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A reality check on the debate over regulating food marketing to kids

Opinion: As a bill wends its way through the House of Commons to regulate food advertising to children, a doctor debunks some arguments against it
Yoni Freedhoff
Happy Meal
A McDonald’s Cheeseburger Happy Meal with the new apple slices option is shown on Tuesday, July 26, 2011, in Pittsburgh. McDonald’s Corp. says it is adding apple slices to every Happy Meal, part of the chain’s larger push to paint itself as a healthyplace to eat. (AP Photo/Keith Srakocic)

Dr. Yoni Freedhoff is an assistant professor of family medicine at the University of Ottawa, the medical director of Ottawa’s Bariatric Medical Institute, an expert advisor with EvidenceNetwork.ca, and an outspoken public health advocate.

There’s no denying that the food environment influences the diets of Canadian families, and that food industry marketing is part of that environment. Canadian children are now developing chronic diseases that were almost exclusively seen in adults when I went to medical school a few decades back.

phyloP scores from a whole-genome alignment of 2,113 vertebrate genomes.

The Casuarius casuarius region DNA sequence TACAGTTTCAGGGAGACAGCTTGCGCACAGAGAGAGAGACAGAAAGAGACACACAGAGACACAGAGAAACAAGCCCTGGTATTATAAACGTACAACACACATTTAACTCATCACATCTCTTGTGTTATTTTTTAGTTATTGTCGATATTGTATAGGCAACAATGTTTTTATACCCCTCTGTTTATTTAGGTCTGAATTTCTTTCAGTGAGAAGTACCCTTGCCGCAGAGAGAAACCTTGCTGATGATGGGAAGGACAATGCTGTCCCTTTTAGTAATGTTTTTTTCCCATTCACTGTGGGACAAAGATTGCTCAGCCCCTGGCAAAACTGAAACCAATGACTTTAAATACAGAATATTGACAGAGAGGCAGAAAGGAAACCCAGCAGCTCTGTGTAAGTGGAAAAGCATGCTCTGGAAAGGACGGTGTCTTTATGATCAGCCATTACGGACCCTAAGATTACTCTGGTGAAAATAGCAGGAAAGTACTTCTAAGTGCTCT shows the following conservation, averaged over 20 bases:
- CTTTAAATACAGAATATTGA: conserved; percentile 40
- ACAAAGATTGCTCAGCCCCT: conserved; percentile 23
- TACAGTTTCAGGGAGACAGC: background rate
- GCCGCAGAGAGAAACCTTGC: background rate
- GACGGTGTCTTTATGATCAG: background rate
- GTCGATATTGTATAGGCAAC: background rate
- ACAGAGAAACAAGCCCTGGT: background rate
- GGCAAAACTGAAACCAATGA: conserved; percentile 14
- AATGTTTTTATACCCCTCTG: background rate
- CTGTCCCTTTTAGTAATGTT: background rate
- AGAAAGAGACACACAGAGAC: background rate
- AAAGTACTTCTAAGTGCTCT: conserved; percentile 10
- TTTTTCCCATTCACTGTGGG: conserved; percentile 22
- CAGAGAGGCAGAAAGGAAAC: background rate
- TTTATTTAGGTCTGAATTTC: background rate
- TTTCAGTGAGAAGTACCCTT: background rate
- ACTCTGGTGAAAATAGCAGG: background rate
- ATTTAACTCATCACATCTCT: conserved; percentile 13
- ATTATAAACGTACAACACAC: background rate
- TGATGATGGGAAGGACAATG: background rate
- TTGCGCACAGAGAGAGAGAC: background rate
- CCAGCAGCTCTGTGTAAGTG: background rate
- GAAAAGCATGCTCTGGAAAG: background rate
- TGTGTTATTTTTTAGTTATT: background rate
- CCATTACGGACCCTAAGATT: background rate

There has been a big shift in our diets, and new research just released in December revealed our children are getting more than half of their calories from ultra-processed foods; kids aged 9-to-13 are closing in on 60 per cent. According to the study’s author, ultra-processed foods are being promoted to displace all other food groups: “They are usually branded assertively, packaged attractively, and marketed intensively, especially to our children.”

Sugary drinks are the biggest contributor of sugar in our diets and young people consume the most sugary drinks: the average youth drinks 578 ml of sugary drinks each day, which adds up to a bathtub of sugary drinks a year.

Not surprisingly this shift in our diets has been accompanied with a shift in advertising way beyond Saturday morning cartoons. Marketing is big business, it is sophisticated, it is everywhere, and it works. Which is why food industry spends literally billions of dollars per year targeting children with advertisements—something their shareholders would object to if those advertisements didn’t work.

The time has come to ask ourselves: should we continue to allow food marketers the ability to influence our children’s choices and palates?

At the end of September, the Senate passed Bill S-228, the Child Health Protection Act, introduced by Conservative Senator Nancy Greene Raine, which seeks to ban the marketing of unhealthy food and beverages to children. On Dec. 12, the bill went to the House of Commons, where it was amended and debated for the first time to ban that marketing for Canadian children under the age of 13. Given that the food industry will likely push back against the bill, it may be helpful to explore the spin that the food industry may use and have wielded in the past to oppose this industry-unfriendly legislation.

Claim: Obesity levels are decreasing, so there’s no need for legislation.